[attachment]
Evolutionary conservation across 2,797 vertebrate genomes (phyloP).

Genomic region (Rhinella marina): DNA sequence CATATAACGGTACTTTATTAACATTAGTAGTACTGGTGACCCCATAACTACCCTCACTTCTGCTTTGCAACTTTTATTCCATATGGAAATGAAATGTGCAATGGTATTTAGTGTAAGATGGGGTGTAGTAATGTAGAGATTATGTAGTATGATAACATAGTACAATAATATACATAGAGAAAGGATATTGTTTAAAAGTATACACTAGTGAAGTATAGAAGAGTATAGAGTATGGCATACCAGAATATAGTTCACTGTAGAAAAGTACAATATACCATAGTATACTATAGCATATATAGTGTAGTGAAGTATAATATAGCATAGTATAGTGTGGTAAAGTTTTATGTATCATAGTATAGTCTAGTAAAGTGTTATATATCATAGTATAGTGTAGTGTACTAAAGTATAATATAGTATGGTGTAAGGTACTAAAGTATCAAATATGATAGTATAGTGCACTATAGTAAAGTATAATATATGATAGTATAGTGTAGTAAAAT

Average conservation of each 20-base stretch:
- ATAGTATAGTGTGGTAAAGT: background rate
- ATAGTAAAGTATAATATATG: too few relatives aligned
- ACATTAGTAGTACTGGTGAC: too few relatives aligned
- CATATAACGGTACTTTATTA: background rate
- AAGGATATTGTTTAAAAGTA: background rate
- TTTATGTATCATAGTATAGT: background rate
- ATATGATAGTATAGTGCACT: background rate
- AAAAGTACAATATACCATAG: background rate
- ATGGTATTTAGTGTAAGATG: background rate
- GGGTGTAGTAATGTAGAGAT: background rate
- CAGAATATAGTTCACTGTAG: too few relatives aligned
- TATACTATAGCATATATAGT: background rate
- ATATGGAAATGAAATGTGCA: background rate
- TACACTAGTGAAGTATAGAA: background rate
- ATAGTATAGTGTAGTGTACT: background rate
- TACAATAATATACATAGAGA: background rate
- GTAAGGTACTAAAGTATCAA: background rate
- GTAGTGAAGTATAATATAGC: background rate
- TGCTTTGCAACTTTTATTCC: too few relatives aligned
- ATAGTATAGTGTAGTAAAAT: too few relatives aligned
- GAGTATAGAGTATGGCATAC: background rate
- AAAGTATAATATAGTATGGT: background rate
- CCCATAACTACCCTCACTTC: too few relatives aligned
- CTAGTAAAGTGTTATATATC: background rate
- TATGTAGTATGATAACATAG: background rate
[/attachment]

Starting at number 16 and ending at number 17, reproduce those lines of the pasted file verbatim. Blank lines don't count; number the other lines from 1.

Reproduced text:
- ATATGGAAATGAAATGTGCA: background rate
- TACACTAGTGAAGTATAGAA: background rate